Given the inherent difficulties in developing a 'perfect' placebo for magnet therapy, this study will build upon methodology employed within the MACROPOD trial by incorporating one experimental and three distinct control devices. The use of multiple control devices represents a comprehensive and concerted attempt to overcome different limitations associated with each individual device in terms of blinding and potential therapeutic action. All participants will therefore undergo four treatment phases:

Full strength MagnaMax® (experimental device)

The experimental device selected for use in this trial is the MagnaMax® magnetic wrist strap. This is a widely available magnetic device which is marketed for the purpose of relieving pain in conditions such as rheumatoid arthritis. It is representative of other commonly purchased devices in terms of its application and magnetic strength. This device consists of two concentric neodymium magnets which fit together into a bracelet that is worn around the wrist. The central magnet can be rotated 360 degrees within the outer magnet. Similarly the outer magnet can be reversed so that there are four possible configurations for direct contact with the skin (+++, +-+, ---, -+-). Inserts will be supplied to participants in an opposing configuration. Both magnets are plastic coated, and the overall size of the insert is 23 mm in diameter. A calibrated Hall effect probe will be used to check the maximum magnetic surface field strength of the inserts.

Attenuated MagnaMax® (placebo)

This will be identical to the experimental device with the exception that the magnetic field strength of inserts will be reduced to between 250 to 350 Oersteds. The use of a lower limit of 250 Oersteds should ensure that the device retains sufficient magnetism to firmly adhere to a vertical metal surface (e.g. a refrigerator). Participants are unlikely to identify this as a placebo, although it is possible that the weak magnetic field produced may have some therapeutic effect.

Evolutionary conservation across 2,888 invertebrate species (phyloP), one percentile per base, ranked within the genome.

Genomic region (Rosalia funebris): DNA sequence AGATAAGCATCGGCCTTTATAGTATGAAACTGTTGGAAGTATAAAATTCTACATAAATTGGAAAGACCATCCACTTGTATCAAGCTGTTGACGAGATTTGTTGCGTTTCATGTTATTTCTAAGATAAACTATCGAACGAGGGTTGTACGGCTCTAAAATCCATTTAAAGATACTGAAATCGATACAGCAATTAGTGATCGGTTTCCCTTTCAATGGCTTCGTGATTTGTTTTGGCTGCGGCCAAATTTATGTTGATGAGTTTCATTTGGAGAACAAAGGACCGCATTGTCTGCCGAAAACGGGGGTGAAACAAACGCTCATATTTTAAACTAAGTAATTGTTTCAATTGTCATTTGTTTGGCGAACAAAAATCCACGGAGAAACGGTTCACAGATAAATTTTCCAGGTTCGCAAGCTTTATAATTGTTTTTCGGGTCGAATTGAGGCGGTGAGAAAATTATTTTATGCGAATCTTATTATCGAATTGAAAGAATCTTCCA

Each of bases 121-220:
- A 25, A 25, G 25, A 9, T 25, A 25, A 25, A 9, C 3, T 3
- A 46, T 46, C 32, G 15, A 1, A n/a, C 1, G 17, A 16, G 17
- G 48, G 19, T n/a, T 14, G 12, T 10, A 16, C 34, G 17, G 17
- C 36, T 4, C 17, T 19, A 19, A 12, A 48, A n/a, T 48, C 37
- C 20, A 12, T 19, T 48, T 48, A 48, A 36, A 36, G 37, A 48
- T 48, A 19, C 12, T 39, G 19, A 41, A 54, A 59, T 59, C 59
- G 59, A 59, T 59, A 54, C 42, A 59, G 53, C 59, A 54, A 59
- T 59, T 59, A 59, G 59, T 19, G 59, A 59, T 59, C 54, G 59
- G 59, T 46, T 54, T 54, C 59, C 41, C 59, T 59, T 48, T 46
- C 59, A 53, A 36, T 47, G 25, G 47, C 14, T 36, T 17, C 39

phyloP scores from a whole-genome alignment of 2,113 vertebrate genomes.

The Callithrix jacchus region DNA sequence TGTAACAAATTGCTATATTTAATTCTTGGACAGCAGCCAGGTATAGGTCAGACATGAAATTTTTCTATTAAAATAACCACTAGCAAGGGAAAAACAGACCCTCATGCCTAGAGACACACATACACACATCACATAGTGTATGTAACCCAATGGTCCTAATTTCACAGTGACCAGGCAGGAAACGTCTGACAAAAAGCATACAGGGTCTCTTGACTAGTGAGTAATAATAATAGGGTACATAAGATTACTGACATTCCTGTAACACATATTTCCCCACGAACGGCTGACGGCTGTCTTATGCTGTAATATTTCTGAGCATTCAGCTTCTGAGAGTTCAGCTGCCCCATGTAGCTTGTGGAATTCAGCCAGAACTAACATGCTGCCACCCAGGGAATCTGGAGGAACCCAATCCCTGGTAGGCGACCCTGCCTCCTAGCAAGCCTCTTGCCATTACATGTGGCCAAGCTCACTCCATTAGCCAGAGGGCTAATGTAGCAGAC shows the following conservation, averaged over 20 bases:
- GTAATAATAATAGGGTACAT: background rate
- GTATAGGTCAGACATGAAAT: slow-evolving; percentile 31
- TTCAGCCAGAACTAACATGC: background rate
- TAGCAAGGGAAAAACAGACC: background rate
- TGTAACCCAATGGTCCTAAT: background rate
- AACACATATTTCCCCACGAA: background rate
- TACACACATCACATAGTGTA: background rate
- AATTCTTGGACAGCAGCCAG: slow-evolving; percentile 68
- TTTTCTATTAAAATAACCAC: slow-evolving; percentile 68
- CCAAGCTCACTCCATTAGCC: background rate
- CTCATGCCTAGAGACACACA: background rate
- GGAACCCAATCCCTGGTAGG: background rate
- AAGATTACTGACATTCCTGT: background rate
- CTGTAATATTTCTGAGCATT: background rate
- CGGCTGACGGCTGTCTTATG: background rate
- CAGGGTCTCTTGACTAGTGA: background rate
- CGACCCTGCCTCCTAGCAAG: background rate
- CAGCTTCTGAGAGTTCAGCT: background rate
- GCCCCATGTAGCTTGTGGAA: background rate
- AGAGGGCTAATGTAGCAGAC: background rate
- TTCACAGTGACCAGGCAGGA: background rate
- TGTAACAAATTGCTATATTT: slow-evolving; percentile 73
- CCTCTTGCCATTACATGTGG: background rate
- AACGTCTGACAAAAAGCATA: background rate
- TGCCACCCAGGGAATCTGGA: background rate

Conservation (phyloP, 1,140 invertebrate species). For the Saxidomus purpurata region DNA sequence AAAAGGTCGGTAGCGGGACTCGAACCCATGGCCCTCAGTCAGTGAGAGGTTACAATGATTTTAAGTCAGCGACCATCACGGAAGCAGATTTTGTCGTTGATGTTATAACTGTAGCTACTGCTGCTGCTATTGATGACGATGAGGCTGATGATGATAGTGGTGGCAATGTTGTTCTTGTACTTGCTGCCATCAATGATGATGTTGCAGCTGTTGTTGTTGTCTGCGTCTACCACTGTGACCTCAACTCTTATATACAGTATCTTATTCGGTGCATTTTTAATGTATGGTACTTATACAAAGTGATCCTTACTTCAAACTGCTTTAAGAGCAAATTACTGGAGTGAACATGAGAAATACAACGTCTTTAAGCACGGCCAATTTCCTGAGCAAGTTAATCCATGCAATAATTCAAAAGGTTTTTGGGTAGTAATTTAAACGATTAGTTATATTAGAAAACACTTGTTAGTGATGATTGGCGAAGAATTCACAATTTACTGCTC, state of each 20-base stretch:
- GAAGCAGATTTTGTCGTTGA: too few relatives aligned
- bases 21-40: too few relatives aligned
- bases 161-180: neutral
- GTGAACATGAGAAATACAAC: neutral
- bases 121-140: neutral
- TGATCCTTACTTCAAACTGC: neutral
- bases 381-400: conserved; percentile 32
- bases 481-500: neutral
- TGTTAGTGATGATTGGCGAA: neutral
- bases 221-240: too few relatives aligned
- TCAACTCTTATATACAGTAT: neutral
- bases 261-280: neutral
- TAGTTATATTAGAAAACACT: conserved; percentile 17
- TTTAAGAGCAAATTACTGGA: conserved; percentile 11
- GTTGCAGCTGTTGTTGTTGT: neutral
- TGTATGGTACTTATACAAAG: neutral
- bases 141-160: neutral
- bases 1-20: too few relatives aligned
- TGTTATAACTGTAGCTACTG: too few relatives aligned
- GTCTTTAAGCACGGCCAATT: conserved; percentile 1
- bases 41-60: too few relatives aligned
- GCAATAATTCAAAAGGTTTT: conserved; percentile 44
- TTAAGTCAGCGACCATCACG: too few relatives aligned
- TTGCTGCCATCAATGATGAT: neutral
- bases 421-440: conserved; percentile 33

Demagnetised MagnaMax® (dummy)

This will appear identical to the experimental device although the inserts will be demagnetised, and should therefore be entirely inert. However participants may easily identify the device as non-magnetic and therefore view it as a placebo.

Copper bracelet (placebo)

Participants will also test a commercially available copper bracelet. As copper bracelets are widely used for pain relief by the general public it is thought that participants may expect this to have some therapeutic benefit. Whether or not this device actually represents a valid placebo is a question which will be addressed as part of the trial.

Participants will be required to wear each of these devices for a minimum of 12 hours per day, although continuous use will be recommended. Participants will begin the first treatment phase immediately after recruitment. Each treatment phase will last five weeks and be separated by a one week 'wash out' period. Total duration for participation will therefore be 23 weeks.

Non-compliance in terms of failure to wear devices for the recommended amount of time is unlikely to represent a major problem. Compliance will be measured by asking participants how long they wore each device for and systematic bias should be avoided due to the random allocation of participants to different intervention sequences. Whilst the present study employs placebo-control, the emphasis is nevertheless that of a pragmatic evaluation of the effectiveness, rather than efficacy, of magnet therapy within a real world setting [46]. Non-compliance therefore represents a valid outcome in its own right.


Participants will be randomly allocated to 1 of 24 possible treatment sequences. Treatment sequences will consist of four phases, with each phase corresponding to a particular device (as shown in Figure 1). This method is preferred over the use of a Latin square design, as this will help to minimise possible analytical bias associated with attrition.

Figure 1
figure 1

Sequences for device allocation. All 24 possible unique treatment sequences for the distribution of the four study devices. Each participant will be randomly allocated to one of these sequences, with the actual randomisation key being withheld from the principal investigator until completion of all data collection.